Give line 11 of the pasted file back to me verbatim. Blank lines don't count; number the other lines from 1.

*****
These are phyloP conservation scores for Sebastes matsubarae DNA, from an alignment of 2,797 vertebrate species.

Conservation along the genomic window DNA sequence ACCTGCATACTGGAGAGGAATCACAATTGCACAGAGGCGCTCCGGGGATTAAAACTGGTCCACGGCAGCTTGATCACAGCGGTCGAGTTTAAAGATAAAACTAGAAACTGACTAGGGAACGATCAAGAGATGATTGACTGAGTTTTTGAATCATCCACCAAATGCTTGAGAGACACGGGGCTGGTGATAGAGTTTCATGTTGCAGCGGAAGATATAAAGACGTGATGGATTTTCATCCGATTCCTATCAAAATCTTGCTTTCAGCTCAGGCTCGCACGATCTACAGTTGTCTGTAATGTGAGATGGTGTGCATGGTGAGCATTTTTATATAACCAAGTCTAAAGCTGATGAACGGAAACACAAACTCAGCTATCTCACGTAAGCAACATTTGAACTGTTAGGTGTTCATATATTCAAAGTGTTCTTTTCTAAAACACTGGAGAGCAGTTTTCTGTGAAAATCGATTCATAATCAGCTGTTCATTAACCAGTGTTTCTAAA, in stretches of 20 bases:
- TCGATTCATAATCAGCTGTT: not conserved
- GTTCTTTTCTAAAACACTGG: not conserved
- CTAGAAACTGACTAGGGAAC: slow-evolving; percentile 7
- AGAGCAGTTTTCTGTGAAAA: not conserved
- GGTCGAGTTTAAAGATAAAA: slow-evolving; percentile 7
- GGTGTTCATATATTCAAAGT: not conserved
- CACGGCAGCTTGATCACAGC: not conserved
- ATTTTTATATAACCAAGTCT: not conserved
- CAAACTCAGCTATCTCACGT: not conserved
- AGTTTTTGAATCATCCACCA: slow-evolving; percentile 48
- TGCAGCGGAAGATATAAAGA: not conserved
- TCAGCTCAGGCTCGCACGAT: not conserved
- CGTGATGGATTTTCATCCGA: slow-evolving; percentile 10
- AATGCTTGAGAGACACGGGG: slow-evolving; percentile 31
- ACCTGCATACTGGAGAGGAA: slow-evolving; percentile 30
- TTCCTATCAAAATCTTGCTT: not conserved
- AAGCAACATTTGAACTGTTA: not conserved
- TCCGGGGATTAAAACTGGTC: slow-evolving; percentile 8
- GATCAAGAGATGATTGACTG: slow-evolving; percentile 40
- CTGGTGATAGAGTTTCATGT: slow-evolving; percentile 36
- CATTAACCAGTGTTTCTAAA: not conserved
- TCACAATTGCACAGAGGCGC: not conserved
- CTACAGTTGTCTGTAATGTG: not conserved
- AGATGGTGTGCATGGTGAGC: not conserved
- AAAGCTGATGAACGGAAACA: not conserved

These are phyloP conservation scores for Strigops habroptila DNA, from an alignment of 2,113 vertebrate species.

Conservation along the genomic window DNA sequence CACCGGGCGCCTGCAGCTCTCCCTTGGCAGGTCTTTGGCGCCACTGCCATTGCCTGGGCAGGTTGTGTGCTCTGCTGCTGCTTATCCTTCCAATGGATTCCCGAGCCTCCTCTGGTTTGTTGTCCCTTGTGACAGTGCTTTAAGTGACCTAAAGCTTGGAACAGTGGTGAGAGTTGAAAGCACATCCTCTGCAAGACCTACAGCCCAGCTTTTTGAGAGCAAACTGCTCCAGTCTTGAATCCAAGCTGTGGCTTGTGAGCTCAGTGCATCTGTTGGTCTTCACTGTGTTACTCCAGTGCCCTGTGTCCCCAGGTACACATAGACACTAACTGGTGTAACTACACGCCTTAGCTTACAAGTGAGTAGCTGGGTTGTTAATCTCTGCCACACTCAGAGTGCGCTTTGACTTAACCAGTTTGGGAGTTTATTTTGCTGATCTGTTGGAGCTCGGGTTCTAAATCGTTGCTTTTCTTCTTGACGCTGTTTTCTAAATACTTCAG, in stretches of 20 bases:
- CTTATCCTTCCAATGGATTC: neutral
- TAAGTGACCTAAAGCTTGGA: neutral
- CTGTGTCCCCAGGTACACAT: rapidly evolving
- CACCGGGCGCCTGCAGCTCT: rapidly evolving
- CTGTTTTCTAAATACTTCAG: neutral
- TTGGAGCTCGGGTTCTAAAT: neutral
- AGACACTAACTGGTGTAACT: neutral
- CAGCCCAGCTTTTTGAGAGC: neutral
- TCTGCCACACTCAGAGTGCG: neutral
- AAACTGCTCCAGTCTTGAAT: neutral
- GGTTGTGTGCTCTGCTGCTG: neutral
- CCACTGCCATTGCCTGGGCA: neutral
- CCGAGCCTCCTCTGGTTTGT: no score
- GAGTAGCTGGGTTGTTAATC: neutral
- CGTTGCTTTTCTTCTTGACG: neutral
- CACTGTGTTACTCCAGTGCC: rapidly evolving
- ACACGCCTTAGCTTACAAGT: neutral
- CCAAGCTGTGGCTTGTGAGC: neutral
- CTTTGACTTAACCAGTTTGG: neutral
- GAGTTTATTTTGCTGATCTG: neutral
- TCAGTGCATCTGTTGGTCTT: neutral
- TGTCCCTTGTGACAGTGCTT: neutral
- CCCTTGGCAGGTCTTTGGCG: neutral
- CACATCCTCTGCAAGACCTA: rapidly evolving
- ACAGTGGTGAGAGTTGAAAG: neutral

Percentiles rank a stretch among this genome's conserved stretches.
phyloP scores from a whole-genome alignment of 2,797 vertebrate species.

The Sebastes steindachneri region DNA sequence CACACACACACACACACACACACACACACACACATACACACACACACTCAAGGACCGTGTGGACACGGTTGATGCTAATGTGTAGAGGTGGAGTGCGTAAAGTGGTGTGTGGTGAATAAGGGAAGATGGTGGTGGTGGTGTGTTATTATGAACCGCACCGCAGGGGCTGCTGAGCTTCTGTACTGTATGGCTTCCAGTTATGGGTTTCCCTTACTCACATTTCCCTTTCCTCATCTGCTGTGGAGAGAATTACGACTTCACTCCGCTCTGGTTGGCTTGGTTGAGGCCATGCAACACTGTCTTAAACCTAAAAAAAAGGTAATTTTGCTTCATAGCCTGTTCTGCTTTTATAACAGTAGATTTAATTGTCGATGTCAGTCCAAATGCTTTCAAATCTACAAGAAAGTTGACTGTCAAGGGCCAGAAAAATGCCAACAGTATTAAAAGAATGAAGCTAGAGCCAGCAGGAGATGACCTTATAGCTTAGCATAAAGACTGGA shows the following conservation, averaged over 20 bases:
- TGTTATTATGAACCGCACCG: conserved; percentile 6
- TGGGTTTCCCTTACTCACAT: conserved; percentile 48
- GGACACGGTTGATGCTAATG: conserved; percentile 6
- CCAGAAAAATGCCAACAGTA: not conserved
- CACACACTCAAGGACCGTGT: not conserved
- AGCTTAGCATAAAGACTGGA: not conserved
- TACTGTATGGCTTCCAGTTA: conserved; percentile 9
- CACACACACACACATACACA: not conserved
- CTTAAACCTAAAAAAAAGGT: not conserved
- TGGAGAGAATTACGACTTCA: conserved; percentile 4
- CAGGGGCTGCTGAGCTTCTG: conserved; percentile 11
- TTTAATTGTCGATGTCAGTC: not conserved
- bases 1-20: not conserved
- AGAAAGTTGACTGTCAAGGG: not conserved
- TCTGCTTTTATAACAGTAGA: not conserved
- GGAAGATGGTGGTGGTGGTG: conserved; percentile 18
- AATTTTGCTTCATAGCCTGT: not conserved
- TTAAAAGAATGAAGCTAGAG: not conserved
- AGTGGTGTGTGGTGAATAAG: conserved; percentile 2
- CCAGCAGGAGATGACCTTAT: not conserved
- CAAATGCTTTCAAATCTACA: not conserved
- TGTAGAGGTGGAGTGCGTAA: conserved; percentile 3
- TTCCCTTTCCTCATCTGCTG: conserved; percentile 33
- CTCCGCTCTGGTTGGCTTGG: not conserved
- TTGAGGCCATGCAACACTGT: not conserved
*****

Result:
- CAAACTCAGCTATCTCACGT: not conserved